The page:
I could feel my heart pounding in my ears and I got closer to the kerosene heater in an attempt to dispel the cold that seemed to have permanently taken over my fingers and toes. T. was trembling, wrapped in her blanket. I waved her over to the heater but she shook her head and answered, “I…mmmm…n-n-not…c-c-cold…”

It came ten minutes later. A big clanging sound on the garden gate and voices yelling “Ifta7u [OPEN UP]”. I heard my uncle outside, calling out, “We’re opening the gate, we’re opening…” It was moments and they were inside the house. Suddenly, the house was filled with strange men, yelling out orders and stomping into rooms. It was chaotic. We could see flashing lights in the garden and lights coming from the hallways. I could hear Ammoo S. talking loudly outside, telling them his wife and the “children” were the only ones in the house. What were they looking for? Was there something wrong? he asked.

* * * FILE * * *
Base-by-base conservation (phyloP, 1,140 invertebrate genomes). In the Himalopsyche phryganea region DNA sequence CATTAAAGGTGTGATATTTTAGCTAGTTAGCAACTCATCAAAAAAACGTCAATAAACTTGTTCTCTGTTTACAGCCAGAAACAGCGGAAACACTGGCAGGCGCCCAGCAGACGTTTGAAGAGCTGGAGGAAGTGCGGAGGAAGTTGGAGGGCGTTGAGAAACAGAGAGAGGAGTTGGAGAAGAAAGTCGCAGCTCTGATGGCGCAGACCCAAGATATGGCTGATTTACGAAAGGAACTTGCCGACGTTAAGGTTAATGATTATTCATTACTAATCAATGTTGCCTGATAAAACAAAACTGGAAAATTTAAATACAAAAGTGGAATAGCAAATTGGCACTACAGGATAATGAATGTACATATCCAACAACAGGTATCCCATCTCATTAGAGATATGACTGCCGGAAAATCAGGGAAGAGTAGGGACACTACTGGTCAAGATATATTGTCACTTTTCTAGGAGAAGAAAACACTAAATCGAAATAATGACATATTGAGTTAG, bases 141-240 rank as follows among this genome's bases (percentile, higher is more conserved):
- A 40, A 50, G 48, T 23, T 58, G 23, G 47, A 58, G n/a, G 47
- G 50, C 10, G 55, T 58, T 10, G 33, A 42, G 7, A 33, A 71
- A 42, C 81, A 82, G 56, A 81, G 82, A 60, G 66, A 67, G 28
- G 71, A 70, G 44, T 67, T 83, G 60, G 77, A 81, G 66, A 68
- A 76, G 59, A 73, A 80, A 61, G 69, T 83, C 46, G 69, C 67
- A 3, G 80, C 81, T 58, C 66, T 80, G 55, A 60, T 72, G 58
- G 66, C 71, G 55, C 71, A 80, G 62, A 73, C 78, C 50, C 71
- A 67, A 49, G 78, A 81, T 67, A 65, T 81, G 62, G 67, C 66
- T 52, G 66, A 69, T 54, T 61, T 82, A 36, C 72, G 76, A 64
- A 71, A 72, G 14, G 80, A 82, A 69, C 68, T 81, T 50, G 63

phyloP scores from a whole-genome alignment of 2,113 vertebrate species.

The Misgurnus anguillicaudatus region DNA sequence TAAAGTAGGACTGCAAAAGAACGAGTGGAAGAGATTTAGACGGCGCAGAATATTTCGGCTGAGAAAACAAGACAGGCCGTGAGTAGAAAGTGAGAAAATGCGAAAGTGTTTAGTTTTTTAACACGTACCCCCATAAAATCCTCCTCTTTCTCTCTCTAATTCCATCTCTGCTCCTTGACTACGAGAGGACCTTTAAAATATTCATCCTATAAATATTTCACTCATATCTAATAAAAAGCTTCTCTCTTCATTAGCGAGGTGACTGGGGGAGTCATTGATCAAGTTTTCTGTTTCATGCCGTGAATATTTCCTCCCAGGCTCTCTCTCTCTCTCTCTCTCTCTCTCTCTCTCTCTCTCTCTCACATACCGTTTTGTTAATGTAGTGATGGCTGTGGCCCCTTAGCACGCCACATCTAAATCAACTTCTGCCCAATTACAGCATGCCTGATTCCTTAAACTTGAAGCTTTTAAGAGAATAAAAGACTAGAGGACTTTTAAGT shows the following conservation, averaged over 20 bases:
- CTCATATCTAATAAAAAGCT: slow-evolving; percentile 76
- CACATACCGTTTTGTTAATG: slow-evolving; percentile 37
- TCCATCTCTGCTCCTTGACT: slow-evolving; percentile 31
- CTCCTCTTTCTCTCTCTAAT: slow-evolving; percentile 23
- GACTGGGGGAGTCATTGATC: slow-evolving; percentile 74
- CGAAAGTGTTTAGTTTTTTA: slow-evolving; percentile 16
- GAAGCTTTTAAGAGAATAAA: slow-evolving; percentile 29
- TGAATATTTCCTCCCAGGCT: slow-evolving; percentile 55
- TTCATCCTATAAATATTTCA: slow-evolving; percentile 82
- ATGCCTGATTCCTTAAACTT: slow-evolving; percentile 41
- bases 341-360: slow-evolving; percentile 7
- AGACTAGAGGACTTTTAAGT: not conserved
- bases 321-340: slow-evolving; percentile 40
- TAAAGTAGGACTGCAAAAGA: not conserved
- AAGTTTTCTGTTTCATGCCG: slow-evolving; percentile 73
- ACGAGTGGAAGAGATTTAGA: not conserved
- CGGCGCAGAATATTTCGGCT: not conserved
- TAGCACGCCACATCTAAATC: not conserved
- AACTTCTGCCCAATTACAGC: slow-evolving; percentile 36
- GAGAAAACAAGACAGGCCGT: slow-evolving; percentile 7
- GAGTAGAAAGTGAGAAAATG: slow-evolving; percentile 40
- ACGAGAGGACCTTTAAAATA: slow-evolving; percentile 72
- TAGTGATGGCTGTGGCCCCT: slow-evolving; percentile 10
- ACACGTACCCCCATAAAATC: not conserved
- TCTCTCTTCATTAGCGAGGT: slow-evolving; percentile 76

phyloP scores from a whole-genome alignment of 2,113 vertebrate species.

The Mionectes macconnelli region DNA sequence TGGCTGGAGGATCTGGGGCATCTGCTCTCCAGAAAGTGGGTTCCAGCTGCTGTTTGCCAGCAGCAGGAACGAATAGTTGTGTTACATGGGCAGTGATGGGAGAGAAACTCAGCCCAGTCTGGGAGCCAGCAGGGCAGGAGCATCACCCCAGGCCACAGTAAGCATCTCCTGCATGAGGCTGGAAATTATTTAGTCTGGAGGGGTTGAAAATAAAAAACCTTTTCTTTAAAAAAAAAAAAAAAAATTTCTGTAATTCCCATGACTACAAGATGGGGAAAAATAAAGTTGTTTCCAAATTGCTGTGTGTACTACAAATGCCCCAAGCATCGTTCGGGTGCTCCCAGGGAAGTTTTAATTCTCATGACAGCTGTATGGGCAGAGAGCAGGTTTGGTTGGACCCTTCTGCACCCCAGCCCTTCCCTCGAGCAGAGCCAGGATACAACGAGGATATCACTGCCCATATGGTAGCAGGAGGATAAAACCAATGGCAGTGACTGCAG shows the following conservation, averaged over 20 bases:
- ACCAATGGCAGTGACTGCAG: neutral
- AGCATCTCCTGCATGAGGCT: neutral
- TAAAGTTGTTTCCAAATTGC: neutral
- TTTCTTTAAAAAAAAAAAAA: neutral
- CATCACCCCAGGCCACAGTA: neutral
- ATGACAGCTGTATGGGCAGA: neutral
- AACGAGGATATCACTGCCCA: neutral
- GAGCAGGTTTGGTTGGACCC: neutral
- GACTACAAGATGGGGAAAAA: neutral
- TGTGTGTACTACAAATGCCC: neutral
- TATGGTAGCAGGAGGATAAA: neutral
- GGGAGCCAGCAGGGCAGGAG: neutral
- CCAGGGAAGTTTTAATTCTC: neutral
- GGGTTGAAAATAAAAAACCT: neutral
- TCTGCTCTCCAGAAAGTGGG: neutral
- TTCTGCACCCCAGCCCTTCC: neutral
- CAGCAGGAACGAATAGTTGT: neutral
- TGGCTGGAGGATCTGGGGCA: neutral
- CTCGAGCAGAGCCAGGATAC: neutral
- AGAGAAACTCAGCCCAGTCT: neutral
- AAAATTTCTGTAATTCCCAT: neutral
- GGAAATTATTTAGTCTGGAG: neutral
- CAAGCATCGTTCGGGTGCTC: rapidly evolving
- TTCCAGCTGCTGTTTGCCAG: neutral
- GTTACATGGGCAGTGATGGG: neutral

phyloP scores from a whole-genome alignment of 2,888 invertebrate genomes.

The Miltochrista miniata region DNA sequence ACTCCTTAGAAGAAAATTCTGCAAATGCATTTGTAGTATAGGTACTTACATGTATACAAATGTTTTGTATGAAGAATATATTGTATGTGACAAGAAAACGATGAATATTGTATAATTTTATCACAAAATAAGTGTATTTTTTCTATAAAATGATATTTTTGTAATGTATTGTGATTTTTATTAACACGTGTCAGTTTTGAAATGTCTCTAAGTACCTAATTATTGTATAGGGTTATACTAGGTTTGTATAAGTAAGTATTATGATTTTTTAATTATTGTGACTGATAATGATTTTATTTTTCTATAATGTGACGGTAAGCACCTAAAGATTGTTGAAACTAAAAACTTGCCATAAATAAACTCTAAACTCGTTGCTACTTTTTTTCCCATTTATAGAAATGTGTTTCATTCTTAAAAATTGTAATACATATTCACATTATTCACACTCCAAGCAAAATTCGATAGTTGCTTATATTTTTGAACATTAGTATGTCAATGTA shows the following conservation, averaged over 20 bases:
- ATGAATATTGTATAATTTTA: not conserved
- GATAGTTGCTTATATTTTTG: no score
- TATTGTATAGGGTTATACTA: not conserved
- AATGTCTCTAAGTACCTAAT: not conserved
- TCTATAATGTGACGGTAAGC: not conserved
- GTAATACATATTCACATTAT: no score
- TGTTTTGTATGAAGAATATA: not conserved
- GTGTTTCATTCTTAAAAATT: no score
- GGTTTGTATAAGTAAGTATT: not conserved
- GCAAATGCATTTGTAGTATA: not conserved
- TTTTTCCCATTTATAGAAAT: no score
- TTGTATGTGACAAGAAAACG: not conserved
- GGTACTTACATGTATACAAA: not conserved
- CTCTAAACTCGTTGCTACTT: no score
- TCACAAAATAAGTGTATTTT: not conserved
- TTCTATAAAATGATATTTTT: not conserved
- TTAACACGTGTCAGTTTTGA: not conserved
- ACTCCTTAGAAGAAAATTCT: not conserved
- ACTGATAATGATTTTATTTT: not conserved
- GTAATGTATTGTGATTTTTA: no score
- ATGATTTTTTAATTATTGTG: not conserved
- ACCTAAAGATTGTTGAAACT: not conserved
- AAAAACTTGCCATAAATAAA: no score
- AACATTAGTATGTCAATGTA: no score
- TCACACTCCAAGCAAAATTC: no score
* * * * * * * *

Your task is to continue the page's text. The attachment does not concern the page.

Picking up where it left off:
Suddenly, two of them were in the living room. We were all sitting on the sofa, near my aunt. My cousin B. was by then awake, eyes wide with fear. They were holding large lights or “torches” and one of them pointed a Kalashnikov at us. “Is there anyone here but you and them?” one of them barked at my aunt. “No – it’s only us and my husband outside with you – you can check the house.” T.’s hands went up to block the glaring light of the torch and one of the men yelled at her to put her hands down; they fell limply in her lap. I squinted in the strong light and as my sight adjusted, I noticed they were wearing masks, only their eyes and mouths showing. I glanced at my cousins and noted that T. was barely breathing. J. was sitting perfectly still, eyes focused on nothing in particular. I vaguely noted that her sweater was on backwards.